The following article appears in Our World 2.0. It is a modified (improved!) version of a an earlier post on this blog. Thank you, OW2.0, for picking this up and helping spread these ideas!
What if we changed our relationship with the natural world from one of taking what we can to one of reciprocity and mutual giving?
The International Satoyama Initiative, formally launched at this past October’s COP10 Biodiversity Conference in Nagoya, Japan, provides an important boost to preserving traditional forest and farmland (satoyama), and seaside (satoumi) ecological production landscapes around the world. Its aim of restoring a balanced and sustainable harmony between humans and the natural environment is something no one could argue the world does not need.
However, is the proposed cure for satoyama’s current degenerative state — assigning such biodiverse landscapes value in direct proportion to the “ecosystem services” (the benefits of nature to households, communities, and economies) provided — adequate to the task? Or does viewing nature in such a calculated way, and justifying its preservation based on the things it gives us, simply perpetuate the tired old (yet sadly still quite widely-held) myth of nature existing for our benefit?
By promoting recognition of the value of the amenities provided by natural ecosystems it is hoped that society will be motivated toward their protection and preservation.
To be sure, satoyama and satoumi environments the world over are in real danger of being lost, diminishing both biological and cultural diversity, so any efforts toward properly acknowledging their worth are much needed. It can be argued that we must start where we are, and where we are is in a society that perceives value in that which we can quantify and monetize, so let’s start there.
After all, in our ever-urbanizing world in which some believe satoyama is all but obsolete, managed hinterlands such as forests and rice fields often provide valuable, pragmatic benefits for urban areas, such as flood control. That is aside from the crucial role that rural areas can play in food webs.
But can we afford to rely upon such a constricted view of the world? Undoubtedly, Einstein was correct in saying that we cannot ultimately solve problems at the same level of consciousness at which they were created. As such, it stands to reason that we can’t revitalize endangered satoyama landscapes and culture by applying “more of the same” of our contemporary worldview of separation from nature and each other.
By relying upon the calculus of economics to ascertain value we implicitly relegate other more abstract but critically important intangibles to the margins. Intangibles — such as aesthetics, complexity, integrity, cultural wisdom, and the like — end up becoming unappreciated externalities.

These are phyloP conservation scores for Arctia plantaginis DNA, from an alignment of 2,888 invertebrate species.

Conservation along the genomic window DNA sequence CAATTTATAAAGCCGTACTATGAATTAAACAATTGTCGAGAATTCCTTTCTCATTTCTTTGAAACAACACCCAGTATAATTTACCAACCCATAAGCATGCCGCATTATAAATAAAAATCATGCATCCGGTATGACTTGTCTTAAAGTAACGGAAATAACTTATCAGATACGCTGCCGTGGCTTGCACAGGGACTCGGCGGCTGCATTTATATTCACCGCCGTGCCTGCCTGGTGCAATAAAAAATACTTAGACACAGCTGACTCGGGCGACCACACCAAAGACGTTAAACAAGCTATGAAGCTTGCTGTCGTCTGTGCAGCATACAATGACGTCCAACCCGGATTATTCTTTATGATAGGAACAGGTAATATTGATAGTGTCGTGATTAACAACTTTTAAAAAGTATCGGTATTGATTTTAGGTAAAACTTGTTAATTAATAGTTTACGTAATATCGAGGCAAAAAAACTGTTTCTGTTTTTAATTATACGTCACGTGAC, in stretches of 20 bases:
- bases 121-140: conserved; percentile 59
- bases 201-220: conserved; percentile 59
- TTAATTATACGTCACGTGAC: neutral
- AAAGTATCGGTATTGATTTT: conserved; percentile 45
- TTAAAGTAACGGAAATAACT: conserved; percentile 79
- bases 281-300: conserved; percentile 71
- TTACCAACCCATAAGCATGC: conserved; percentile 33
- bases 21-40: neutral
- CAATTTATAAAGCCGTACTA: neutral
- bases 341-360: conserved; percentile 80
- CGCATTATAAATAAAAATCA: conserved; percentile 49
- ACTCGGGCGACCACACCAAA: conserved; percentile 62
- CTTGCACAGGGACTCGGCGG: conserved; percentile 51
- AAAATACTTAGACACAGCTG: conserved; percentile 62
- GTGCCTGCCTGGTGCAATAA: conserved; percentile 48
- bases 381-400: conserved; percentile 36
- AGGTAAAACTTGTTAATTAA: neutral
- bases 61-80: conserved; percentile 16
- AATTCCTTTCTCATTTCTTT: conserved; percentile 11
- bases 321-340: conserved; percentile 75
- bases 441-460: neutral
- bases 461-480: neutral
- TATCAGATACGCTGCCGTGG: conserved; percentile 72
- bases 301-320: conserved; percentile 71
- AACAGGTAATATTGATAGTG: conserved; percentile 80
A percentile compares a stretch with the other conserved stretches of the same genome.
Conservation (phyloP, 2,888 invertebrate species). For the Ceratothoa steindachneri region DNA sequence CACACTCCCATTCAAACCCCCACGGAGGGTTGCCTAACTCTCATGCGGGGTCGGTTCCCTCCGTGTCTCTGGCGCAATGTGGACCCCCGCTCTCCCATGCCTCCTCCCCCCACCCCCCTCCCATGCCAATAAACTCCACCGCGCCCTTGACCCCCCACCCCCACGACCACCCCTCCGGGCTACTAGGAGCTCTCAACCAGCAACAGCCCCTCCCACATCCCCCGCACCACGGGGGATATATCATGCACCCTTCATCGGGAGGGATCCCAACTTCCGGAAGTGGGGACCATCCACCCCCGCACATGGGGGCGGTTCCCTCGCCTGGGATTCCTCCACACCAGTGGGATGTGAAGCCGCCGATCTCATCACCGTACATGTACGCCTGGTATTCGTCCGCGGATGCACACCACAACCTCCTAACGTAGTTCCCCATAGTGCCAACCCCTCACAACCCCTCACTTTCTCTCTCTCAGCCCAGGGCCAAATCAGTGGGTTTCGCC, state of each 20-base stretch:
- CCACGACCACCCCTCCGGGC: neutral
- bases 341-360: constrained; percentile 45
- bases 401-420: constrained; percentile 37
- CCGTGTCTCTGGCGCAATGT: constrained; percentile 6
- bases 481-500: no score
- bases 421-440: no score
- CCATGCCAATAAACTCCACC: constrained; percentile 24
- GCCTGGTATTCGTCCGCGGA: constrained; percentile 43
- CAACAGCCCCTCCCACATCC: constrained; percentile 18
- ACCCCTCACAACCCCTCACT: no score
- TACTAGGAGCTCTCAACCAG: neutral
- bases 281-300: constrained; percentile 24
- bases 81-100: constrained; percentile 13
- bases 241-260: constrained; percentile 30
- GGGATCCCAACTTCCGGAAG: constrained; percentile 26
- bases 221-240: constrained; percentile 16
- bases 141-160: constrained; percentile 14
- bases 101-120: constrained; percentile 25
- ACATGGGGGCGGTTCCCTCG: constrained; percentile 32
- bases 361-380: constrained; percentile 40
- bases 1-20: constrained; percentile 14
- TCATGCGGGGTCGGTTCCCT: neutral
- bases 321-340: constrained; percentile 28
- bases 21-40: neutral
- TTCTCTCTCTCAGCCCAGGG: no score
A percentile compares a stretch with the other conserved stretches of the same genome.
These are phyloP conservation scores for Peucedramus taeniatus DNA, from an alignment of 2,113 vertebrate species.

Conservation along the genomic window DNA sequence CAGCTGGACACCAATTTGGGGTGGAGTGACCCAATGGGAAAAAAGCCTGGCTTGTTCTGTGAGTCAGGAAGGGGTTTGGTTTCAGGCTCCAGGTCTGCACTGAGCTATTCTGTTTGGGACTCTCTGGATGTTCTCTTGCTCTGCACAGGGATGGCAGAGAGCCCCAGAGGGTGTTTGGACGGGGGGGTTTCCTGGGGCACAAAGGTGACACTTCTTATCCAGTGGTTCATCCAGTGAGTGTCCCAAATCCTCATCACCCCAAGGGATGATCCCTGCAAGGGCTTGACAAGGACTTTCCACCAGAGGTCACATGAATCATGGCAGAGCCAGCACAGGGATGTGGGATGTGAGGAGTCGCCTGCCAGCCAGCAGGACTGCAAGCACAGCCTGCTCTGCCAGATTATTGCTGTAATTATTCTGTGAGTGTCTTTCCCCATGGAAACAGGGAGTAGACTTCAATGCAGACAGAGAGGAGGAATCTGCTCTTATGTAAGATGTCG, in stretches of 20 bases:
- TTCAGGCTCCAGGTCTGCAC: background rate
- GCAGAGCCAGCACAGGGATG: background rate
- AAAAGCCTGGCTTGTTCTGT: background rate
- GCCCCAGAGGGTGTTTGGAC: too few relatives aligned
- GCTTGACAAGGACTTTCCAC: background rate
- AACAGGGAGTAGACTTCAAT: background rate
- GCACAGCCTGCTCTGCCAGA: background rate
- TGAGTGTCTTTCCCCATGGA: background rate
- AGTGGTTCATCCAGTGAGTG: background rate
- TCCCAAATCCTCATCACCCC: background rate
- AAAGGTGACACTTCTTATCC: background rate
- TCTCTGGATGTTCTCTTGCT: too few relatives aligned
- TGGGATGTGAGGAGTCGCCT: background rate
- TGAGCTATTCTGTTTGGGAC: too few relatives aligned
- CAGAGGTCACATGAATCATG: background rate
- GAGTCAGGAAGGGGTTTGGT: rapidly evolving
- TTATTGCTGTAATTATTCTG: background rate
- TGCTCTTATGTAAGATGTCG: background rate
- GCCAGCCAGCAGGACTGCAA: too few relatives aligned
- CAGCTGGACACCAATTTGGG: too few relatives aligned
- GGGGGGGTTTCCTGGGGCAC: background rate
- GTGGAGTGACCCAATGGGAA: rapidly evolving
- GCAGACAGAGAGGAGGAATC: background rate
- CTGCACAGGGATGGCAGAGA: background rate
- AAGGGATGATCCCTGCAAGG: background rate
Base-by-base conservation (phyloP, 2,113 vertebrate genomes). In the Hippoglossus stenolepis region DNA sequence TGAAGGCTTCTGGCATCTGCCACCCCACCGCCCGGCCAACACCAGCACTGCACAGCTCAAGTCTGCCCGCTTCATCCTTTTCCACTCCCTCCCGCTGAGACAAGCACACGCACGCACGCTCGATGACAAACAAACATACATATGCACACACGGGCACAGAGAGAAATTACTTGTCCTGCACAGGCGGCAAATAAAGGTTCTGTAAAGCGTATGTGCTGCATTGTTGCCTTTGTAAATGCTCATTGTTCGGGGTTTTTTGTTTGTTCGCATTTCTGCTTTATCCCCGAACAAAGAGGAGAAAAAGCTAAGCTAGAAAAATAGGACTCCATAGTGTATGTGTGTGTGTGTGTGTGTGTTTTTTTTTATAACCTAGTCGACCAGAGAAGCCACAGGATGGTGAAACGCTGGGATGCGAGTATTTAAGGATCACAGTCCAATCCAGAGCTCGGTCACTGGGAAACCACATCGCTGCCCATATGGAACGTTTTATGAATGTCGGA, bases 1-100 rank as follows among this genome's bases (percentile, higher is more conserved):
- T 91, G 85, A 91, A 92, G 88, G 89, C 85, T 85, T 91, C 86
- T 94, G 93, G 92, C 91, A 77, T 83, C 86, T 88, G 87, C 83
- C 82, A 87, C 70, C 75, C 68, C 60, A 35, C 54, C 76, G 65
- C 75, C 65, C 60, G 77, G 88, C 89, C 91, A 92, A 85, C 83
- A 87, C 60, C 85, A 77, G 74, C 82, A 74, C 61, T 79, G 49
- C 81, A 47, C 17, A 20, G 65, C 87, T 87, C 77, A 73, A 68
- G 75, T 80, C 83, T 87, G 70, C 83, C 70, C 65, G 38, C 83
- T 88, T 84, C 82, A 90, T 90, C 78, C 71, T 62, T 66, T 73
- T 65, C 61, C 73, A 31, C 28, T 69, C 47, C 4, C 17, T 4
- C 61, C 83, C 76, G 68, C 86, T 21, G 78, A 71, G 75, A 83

Failing to comprehend the whole, such a fragmented and distorted worldview fosters the very societal and personal ills that have led to satoyama’s, and the world’s, current predicament of rapidly declining environmental quality and resource availability.
Better, then, that we look at the origins of satoyama itself — at the roots of the ancient culture that birthed satoyama in the first place. For in doing so we will discover the forgotten secret to a harmonious existence and, indeed, a meaningful life: when we recognize our true, embedded relationship with nature, we value it and treat it like we want to be treated ourselves. With respect, love, cooperation, reciprocity… in short, a gift culture.
It is clear that indigenous cultures didn’t happen upon satoyama landscapes and populate them. They co-created them, working collaboratively with nature’s gifts and each other to slowly craft sustainable lifeways spanning generations.
This underlying worldview of embeddedness in nature, of oneness with the environment, is clearly what undergirded and made possible the establishment and evolution of these original satoyama socio-ecological landscapes.
The human touch
Significantly, the Satoyama Initiative recognizes that proper maintenance of such rich biodiverse landscapes requires a “crucial human touch.” When young people flee rural environs for more fast-paced lives in the cities, for example, the carefully managed satoyama landscapes, and the culture that sustains them, become neglected and biodiversity suffers, perhaps counter-intuitively to those who might assume humans inevitably foul their environment.
This required “human touch” is stewardship in action. Such care for the environment isn’t reserved for satoyama either. Indeed, it applies just as importantly in urban settings, as reflected in the burgeoning interest in urban agriculture and reconnecting cities to their bioregional environments. Wherever such stewardship is practiced, it cannot be harsh and exploitative, as proven by horrifying examples the world over.
Rather, it is gentle and respectful, reflecting an ethic of giving, concern, mutuality, reciprocity and respect for the past, present, and future that flows between us and our natural environment, and between all members of the ever-widening circles of our global community.
It is time to move beyond the ill-conceived term “ecosystem services” and instead put the emphasis on service — on stewardship and giving back — on living by the Golden Rule of treating others, including nature itself, as we would like to be treated.
For in the end, it is both a spiritual insight and a scientific fact that when it comes to relationships, whether with our neighbour or with nature, what we do to another we do to ourselves.